How Continents & Oceans Influence Global Pressure Distribution

Lesson Transcript
Instructor: Meredith Mikell

Meredith holds a B.S. in marine science with a minor in philosophy, as well as a master's of aeronautical science with a space science emphasis. She has taught subjects including marine science, biology, astronomy, math, and reading to students from kindergarten through high school.

The movement of air in Earth's atmosphere is driven by several variables, including differences in pressure. Here we will examine how the presence of land and ocean affect differences in pressure, followed by a brief quiz to test your knowledge.

Pressure in the Atmosphere

We have all seen a weather map before at some point, most likely on the morning news. The meteorologists talk of 'high' and 'low' pressure systems moving across the country, sometimes bringing severe weather with them. These areas indicate changes in atmospheric pressure, the force exerted on the ground by the weight of the air above it.

If you are standing at sea level, you are feeling the greatest amount of possible atmospheric pressure, since there is the most possible air sitting on top of you. Someone standing on the top of a very tall mountain would be experiencing lower air pressure - less air on top. But air pressure is not necessarily so simple; it routinely fluctuates throughout the atmosphere and across the surface. Pressure is affected both by factors that frequently change, temperature, for example, and factors that do not change, the presence of land and ocean.

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  • 0:01 Pressure in the Atmosphere
  • 1:08 Temperature and Pressure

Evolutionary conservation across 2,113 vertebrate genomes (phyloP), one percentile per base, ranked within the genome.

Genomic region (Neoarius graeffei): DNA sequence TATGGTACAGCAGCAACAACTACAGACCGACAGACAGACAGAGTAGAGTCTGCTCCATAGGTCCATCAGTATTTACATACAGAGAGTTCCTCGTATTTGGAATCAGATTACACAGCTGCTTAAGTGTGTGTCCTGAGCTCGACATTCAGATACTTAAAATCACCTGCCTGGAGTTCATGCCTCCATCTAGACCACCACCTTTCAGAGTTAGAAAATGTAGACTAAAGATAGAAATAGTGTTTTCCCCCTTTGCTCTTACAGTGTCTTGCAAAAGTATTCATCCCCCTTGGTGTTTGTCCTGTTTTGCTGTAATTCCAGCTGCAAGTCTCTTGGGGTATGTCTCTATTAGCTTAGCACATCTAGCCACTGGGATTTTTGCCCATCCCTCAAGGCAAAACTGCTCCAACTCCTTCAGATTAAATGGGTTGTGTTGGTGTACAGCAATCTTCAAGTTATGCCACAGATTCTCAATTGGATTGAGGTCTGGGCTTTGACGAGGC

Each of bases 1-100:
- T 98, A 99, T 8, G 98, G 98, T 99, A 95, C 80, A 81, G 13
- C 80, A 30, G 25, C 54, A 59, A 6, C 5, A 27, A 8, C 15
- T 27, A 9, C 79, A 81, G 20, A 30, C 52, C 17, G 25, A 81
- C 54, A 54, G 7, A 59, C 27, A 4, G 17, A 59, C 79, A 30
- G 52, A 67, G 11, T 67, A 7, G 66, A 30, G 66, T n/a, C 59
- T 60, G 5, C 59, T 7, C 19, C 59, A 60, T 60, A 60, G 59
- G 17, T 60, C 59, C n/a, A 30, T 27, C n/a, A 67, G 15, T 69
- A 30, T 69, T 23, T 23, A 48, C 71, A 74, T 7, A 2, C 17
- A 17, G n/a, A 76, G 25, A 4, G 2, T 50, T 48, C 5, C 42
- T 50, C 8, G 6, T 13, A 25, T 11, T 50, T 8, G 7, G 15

• 2:56 Air Pressure over Land and Sea
  • 4:49 Lesson Summary
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Temperature and Pressure

As you know, we live on a spherical planet. Earth's shape has a major effect on how it is heated which, in turn, has a major effect on how air moves across it. Because the equator absorbs more solar radiation than the poles, the atmosphere is warmer there. If you've ever worked with a convection oven, then you know that convection occurs when warm air rises and cool air sinks.

The same thing happens in Earth's atmosphere: that warm, equatorial air rises. Due to the Coriolis Effect, air is pulled with Earth's rotation and deflects away from the Equator, moving towards the poles and creating cells of updrafts and downdrafts, where warm air rises and cool air sinks.

When warm air rises, it creates a low pressure system where air has risen upwards, leaving less air pressure at the surface. Likewise, when cool air sinks, it creates a high pressure system where cool air has dropped down to the surface, bringing increased pressure. Because air tends to have water vapor in it, especially warm equatorial air, low pressure systems tend to include lots of precipitation and stormy weather when that warm vapor cools and condenses. High pressure systems, likewise, are usually associated with fair weather, as that cool air from way up in the atmosphere tends to be drier. So, next time you watch weather on the news, see if you recognize this connection between pressure systems and what kind of day can be expected.

Land and Sea

Now that you've seen how temperature can affect pressure in the atmosphere, we can also take into account the role of land in affecting the movement of air. If you've ever spent a nice, relaxing summer by a swimming pool under a hot sun, you've likely noticed how the concrete around the pool can become scorching hot and even burn the bottoms of your feet. And yet, even though it is being heated by the same sun, the water in the pool never gets quite that hot.

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